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Strangers On A Train

The 8:03am Hurstbridge line train to Melbourne is overcrowded this morning: you can feel the stress and tension emanating from passengers as they huddle together, glance at nearby faces or seek escape via an Apple iPod or mobile phone game.  It's as if Connex's operations staff have learned of Fritz Leiber's occult science Megapolisomancy --- predicting the future via neo-Pythagoriean geometry, architecture and population masses in large cities --- and are using the railway network as a Monte Carlo simulation.

This morning something is different.
Next to me a fellow passenger is reading a book.  It's not the usual Dan Brown or Peter Carey airport novel.  I recognise the distinctive red cover of William Patrick Patterson's Struggle of the Magicians (Fairfax CA: Arete Publications, rev. ed., 1998, xxiv + 325): a chronological history of the Gurdjieff Work told through the Transmission struggles between the Graeco-Armenian magus George Gurdjieff and his major pupils, told against the backdrop of the 1917 Russian Revolution, the 1930s Depression, and two World Wars.  The volatile events mirror an intense struggle to find the core self amidst intellectual currents, polarisation and the unintended effects of psychopolitical struggles for power.

We strike up a brief conversation after I mention I'd also read Patterson's book.  "This is the second time I've read it," he confides. "I have a bunch of these books around."  I reply that Patterson has some insights on the Teacher-Student relationship; that it synthesises anecdotes from the secondary literature such as C.S. Nott and John Godolphin Bennett; and places the Gurdjieff Work in an exoteric historical context.  The exchange lasts only a few minutes until the train hurtles towards my destination: West Richmond station.  Disembarking, I think I'm probably never going to see this passenger again, and that Gurdjieff's pupil Pyotr Uspenskii always kept meetings secretive and low-key, the likely effect of the 1905 and 1917 Russian Revolutions.

Monte Carlo creates this randomness in crowds: opportunities for "novelty" if you seize them.

My short abstract for Struggle of the Magicians and a couple of key quotes:

Traces the relationship Gurdjieff had with key initiates: Pyotr Uspenskii, A.R. Orage, J.G. Bennett, Fritz Peters, Jean Toomer, and others.  Through a diary format, summarises the genesis and evolution of The Work from multiple perspectives.  Contrasts how Gurdjieff's cosmology and philosophy were interpreted by key people.  Sets The Work against the backdrop of revolutions and world wars.  Essays on 'chief features' and transmission problems.  New essays on 'Gurdjieff and Fritz Perls' and 'The Teacher-Student Experience'.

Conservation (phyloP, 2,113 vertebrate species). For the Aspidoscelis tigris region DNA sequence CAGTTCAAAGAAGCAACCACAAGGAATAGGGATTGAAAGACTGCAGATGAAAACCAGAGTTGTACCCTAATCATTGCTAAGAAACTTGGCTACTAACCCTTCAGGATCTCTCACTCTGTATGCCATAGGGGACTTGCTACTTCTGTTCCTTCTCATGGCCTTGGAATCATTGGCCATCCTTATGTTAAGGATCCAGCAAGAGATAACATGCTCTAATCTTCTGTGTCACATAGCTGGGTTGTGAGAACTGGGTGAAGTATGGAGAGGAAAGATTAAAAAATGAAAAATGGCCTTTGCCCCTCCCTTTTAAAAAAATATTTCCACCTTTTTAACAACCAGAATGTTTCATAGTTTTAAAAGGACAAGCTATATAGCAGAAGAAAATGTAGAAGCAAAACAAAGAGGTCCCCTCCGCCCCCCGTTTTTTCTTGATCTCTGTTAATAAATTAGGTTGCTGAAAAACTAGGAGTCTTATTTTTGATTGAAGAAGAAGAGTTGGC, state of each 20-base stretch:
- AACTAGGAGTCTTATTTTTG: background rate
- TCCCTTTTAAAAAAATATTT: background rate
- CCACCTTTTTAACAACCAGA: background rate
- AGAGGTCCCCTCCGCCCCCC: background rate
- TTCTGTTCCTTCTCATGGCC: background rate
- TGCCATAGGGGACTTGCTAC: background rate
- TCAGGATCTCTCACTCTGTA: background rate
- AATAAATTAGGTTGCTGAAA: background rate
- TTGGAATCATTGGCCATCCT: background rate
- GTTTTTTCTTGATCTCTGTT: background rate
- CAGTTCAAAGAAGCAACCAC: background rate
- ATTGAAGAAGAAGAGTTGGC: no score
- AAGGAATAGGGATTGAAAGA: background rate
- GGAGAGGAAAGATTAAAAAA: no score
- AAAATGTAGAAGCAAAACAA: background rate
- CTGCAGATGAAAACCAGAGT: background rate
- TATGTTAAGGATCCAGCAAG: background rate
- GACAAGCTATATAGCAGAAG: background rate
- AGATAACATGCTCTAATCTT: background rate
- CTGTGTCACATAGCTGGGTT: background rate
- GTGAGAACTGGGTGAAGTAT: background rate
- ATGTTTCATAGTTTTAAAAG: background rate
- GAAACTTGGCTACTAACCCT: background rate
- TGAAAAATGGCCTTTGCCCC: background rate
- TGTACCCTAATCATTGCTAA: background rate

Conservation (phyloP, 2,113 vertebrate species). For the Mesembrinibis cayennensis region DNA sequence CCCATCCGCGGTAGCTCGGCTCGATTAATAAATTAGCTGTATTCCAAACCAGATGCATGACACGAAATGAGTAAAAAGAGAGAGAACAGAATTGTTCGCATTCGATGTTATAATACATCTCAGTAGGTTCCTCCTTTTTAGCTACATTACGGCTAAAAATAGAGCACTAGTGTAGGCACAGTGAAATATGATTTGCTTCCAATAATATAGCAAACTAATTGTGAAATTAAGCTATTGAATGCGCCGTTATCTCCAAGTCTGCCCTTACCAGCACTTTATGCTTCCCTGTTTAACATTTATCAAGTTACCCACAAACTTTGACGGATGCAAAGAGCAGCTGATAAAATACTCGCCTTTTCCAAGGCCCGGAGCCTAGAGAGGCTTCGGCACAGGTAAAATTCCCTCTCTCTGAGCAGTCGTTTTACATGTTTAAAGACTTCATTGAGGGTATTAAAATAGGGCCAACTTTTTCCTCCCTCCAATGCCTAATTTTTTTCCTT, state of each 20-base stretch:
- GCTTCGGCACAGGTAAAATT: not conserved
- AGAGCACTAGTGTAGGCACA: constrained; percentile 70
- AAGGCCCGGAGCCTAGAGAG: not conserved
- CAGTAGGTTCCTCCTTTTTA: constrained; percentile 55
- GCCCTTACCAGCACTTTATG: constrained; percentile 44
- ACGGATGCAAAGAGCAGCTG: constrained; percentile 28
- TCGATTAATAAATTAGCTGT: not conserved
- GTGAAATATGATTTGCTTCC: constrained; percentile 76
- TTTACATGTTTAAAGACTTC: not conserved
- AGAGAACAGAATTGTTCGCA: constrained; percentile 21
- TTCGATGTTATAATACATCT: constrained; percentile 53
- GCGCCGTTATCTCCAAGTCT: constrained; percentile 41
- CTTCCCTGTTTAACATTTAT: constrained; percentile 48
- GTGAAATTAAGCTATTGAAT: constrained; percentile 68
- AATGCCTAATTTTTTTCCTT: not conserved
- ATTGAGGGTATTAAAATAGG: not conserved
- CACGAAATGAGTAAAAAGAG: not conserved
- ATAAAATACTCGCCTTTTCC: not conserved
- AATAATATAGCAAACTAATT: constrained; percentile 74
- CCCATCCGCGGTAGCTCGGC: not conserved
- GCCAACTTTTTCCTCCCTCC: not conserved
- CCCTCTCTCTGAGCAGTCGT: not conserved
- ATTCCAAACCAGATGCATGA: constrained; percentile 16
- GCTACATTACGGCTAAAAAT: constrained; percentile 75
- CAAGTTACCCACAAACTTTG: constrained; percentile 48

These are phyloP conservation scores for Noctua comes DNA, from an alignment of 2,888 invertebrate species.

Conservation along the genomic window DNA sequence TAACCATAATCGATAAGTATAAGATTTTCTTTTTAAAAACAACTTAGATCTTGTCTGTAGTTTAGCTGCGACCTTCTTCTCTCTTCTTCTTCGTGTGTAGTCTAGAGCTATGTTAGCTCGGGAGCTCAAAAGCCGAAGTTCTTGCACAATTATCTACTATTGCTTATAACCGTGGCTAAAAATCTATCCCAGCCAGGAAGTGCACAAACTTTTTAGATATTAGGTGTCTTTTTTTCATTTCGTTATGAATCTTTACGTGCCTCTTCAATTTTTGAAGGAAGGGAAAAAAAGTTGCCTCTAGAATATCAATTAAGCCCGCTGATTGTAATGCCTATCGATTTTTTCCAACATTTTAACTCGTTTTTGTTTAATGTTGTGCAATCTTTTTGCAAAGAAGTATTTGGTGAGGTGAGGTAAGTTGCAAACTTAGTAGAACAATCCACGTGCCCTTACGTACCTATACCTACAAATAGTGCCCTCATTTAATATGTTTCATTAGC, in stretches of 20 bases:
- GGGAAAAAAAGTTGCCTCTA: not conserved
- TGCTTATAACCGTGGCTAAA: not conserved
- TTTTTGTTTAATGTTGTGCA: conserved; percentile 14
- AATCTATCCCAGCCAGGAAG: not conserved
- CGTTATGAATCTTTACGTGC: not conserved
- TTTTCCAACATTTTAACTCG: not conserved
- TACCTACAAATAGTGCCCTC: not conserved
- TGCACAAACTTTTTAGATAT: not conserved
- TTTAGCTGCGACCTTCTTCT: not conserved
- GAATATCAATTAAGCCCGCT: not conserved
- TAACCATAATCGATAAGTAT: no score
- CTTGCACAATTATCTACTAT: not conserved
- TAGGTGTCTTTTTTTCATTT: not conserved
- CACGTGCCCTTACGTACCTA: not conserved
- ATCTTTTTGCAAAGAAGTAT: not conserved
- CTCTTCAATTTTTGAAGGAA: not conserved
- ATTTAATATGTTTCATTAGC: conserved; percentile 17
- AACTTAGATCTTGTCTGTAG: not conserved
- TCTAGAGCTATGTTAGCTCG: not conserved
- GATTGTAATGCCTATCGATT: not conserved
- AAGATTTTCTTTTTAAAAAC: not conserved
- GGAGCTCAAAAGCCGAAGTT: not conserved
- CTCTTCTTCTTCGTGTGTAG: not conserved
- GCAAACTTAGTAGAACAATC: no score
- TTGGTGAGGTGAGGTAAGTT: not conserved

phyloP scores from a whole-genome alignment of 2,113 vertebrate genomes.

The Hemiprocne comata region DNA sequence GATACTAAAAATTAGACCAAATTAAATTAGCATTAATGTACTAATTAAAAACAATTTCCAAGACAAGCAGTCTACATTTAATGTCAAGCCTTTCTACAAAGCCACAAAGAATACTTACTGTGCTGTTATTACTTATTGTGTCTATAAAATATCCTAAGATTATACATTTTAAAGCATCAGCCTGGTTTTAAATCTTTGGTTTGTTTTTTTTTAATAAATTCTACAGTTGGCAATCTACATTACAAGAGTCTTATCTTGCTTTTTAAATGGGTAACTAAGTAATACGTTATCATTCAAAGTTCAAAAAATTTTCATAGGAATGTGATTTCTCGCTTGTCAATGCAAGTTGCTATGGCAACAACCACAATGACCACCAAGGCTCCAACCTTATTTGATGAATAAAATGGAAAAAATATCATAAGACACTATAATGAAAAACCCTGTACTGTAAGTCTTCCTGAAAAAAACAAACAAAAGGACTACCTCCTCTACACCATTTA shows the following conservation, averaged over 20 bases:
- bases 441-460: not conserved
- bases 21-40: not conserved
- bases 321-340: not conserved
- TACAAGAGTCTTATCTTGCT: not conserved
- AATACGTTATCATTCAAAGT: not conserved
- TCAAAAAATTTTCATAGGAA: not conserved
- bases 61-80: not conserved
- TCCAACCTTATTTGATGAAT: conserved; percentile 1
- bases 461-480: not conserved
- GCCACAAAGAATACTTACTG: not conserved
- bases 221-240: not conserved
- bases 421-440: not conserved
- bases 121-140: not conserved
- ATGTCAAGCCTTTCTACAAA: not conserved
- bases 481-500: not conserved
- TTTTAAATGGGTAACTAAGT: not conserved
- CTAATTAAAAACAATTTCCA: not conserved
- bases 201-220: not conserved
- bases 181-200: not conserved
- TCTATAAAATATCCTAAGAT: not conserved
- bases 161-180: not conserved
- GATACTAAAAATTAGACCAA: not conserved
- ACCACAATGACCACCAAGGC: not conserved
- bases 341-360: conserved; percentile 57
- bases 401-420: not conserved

Footnote quote from Marcel Detienne & Jean-Paul Vernant's Cunning Intelligence in Greek Culture and Society (Chicago IL: University of Chicago Press, 1991):  'There is no doubt that metis is a type of intelligence and of thought, a way of knowing; it implies a complex but very coherent body of mental attitudes and intellectual behaviour which combine flair, wisdom, forethought, subtlety of mind, deception, resourcefulness, vigilance, opportunism, various skills, and experience acquired over the years. It is applied to situations that are transient, shifting, disconcerting, and ambiguous, situations that do not lend themselves to precise measurement, exact calculation, or rigorous logic.' (p. 180)

'The highest aim of man is to be cunning.  I speak of real cunning, not the dirty means of the world.  The magus is cunning.  The magus is the highest that man can approach to God, because only he can be impartial and fulfil obligations to God.  In old times the magus was always made chief because he had cunning.  Other magus could do either white or black magic but the magus who had cunning and canning could do both white and black and was chief of the initiates.' (p. 180).

'It will happen by itself. There is no need for us to worry about it.  Ideas will spread, maybe in our lifetime and maybe after us. Most of these ideas will enter into scientific or philosophic language, but they will enter in the wrong form.  There will be no right distinction between doing and happening, and many thoughts of ordinary thinking will be mixed with these ideas; so they will not be the ideas we know, only words will be similar.  If you don't understand this, you will lose in this way.' (p. 186).


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